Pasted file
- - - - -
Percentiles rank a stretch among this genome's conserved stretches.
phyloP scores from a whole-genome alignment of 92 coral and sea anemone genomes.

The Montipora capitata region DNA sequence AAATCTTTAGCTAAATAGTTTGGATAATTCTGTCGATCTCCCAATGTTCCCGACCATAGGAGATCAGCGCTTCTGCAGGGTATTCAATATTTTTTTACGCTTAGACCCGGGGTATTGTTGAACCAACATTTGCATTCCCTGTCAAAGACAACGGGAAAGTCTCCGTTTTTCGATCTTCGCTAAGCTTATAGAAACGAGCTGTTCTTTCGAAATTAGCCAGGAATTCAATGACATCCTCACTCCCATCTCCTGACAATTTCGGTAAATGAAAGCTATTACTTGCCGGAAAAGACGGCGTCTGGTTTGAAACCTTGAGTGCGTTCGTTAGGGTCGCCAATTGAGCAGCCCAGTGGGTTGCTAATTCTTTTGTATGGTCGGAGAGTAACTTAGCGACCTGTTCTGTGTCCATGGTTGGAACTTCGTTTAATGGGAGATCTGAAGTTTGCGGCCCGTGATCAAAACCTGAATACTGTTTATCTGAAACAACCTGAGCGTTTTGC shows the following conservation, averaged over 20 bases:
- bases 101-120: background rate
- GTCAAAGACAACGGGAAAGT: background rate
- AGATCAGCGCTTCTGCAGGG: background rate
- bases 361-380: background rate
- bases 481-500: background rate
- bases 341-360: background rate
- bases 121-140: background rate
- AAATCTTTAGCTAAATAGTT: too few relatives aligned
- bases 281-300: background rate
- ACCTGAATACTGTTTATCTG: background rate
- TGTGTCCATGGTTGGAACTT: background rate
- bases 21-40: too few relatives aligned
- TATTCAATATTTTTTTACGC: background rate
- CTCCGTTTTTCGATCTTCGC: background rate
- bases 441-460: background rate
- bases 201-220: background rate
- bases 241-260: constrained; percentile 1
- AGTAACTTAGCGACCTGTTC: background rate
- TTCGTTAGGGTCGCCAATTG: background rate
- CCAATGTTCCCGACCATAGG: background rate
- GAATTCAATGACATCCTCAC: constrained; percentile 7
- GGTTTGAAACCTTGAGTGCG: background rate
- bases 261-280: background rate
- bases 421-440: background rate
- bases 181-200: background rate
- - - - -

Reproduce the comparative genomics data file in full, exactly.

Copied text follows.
Percentiles rank a stretch among this genome's conserved stretches.
phyloP scores from a whole-genome alignment of 92 coral and sea anemone genomes.

The Montipora capitata region DNA sequence AAATCTTTAGCTAAATAGTTTGGATAATTCTGTCGATCTCCCAATGTTCCCGACCATAGGAGATCAGCGCTTCTGCAGGGTATTCAATATTTTTTTACGCTTAGACCCGGGGTATTGTTGAACCAACATTTGCATTCCCTGTCAAAGACAACGGGAAAGTCTCCGTTTTTCGATCTTCGCTAAGCTTATAGAAACGAGCTGTTCTTTCGAAATTAGCCAGGAATTCAATGACATCCTCACTCCCATCTCCTGACAATTTCGGTAAATGAAAGCTATTACTTGCCGGAAAAGACGGCGTCTGGTTTGAAACCTTGAGTGCGTTCGTTAGGGTCGCCAATTGAGCAGCCCAGTGGGTTGCTAATTCTTTTGTATGGTCGGAGAGTAACTTAGCGACCTGTTCTGTGTCCATGGTTGGAACTTCGTTTAATGGGAGATCTGAAGTTTGCGGCCCGTGATCAAAACCTGAATACTGTTTATCTGAAACAACCTGAGCGTTTTGC shows the following conservation, averaged over 20 bases:
- bases 101-120: background rate
- GTCAAAGACAACGGGAAAGT: background rate
- AGATCAGCGCTTCTGCAGGG: background rate
- bases 361-380: background rate
- bases 481-500: background rate
- bases 341-360: background rate
- bases 121-140: background rate
- AAATCTTTAGCTAAATAGTT: too few relatives aligned
- bases 281-300: background rate
- ACCTGAATACTGTTTATCTG: background rate
- TGTGTCCATGGTTGGAACTT: background rate
- bases 21-40: too few relatives aligned
- TATTCAATATTTTTTTACGC: background rate
- CTCCGTTTTTCGATCTTCGC: background rate
- bases 441-460: background rate
- bases 201-220: background rate
- bases 241-260: constrained; percentile 1
- AGTAACTTAGCGACCTGTTC: background rate
- TTCGTTAGGGTCGCCAATTG: background rate
- CCAATGTTCCCGACCATAGG: background rate
- GAATTCAATGACATCCTCAC: constrained; percentile 7
- GGTTTGAAACCTTGAGTGCG: background rate
- bases 261-280: background rate
- bases 421-440: background rate
- bases 181-200: background rate